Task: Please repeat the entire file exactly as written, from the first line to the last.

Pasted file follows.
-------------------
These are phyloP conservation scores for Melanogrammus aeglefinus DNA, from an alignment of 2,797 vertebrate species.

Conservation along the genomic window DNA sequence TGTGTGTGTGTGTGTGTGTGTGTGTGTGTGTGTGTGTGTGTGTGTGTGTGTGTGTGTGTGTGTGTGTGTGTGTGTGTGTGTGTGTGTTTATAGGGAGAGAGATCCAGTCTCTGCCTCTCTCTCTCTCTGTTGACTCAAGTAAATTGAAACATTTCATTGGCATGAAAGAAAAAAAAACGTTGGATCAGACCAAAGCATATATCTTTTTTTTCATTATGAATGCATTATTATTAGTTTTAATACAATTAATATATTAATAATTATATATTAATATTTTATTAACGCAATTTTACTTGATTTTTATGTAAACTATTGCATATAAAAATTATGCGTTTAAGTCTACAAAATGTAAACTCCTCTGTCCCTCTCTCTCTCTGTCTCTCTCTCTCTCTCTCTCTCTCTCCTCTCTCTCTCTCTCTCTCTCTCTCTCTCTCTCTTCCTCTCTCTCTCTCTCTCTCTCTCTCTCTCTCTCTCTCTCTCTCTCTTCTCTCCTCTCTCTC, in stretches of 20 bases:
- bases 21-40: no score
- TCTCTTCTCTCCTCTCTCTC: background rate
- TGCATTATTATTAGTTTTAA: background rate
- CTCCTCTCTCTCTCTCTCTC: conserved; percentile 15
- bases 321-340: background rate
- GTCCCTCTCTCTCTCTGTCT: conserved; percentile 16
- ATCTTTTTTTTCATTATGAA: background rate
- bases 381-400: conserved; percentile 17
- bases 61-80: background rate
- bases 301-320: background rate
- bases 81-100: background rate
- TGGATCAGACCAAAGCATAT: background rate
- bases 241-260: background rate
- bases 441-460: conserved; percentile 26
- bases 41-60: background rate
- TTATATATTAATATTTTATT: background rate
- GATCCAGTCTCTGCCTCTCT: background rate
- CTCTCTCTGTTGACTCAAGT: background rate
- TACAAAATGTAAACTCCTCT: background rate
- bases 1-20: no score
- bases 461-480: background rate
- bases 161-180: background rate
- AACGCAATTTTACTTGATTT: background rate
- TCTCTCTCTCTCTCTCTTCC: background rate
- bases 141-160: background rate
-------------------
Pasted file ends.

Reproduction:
These are phyloP conservation scores for Melanogrammus aeglefinus DNA, from an alignment of 2,797 vertebrate species.

Conservation along the genomic window DNA sequence TGTGTGTGTGTGTGTGTGTGTGTGTGTGTGTGTGTGTGTGTGTGTGTGTGTGTGTGTGTGTGTGTGTGTGTGTGTGTGTGTGTGTGTTTATAGGGAGAGAGATCCAGTCTCTGCCTCTCTCTCTCTCTGTTGACTCAAGTAAATTGAAACATTTCATTGGCATGAAAGAAAAAAAAACGTTGGATCAGACCAAAGCATATATCTTTTTTTTCATTATGAATGCATTATTATTAGTTTTAATACAATTAATATATTAATAATTATATATTAATATTTTATTAACGCAATTTTACTTGATTTTTATGTAAACTATTGCATATAAAAATTATGCGTTTAAGTCTACAAAATGTAAACTCCTCTGTCCCTCTCTCTCTCTGTCTCTCTCTCTCTCTCTCTCTCTCTCCTCTCTCTCTCTCTCTCTCTCTCTCTCTCTCTCTTCCTCTCTCTCTCTCTCTCTCTCTCTCTCTCTCTCTCTCTCTCTCTCTTCTCTCCTCTCTCTC, in stretches of 20 bases:
- bases 21-40: no score
- TCTCTTCTCTCCTCTCTCTC: background rate
- TGCATTATTATTAGTTTTAA: background rate
- CTCCTCTCTCTCTCTCTCTC: conserved; percentile 15
- bases 321-340: background rate
- GTCCCTCTCTCTCTCTGTCT: conserved; percentile 16
- ATCTTTTTTTTCATTATGAA: background rate
- bases 381-400: conserved; percentile 17
- bases 61-80: background rate
- bases 301-320: background rate
- bases 81-100: background rate
- TGGATCAGACCAAAGCATAT: background rate
- bases 241-260: background rate
- bases 441-460: conserved; percentile 26
- bases 41-60: background rate
- TTATATATTAATATTTTATT: background rate
- GATCCAGTCTCTGCCTCTCT: background rate
- CTCTCTCTGTTGACTCAAGT: background rate
- TACAAAATGTAAACTCCTCT: background rate
- bases 1-20: no score
- bases 461-480: background rate
- bases 161-180: background rate
- AACGCAATTTTACTTGATTT: background rate
- TCTCTCTCTCTCTCTCTTCC: background rate
- bases 141-160: background rate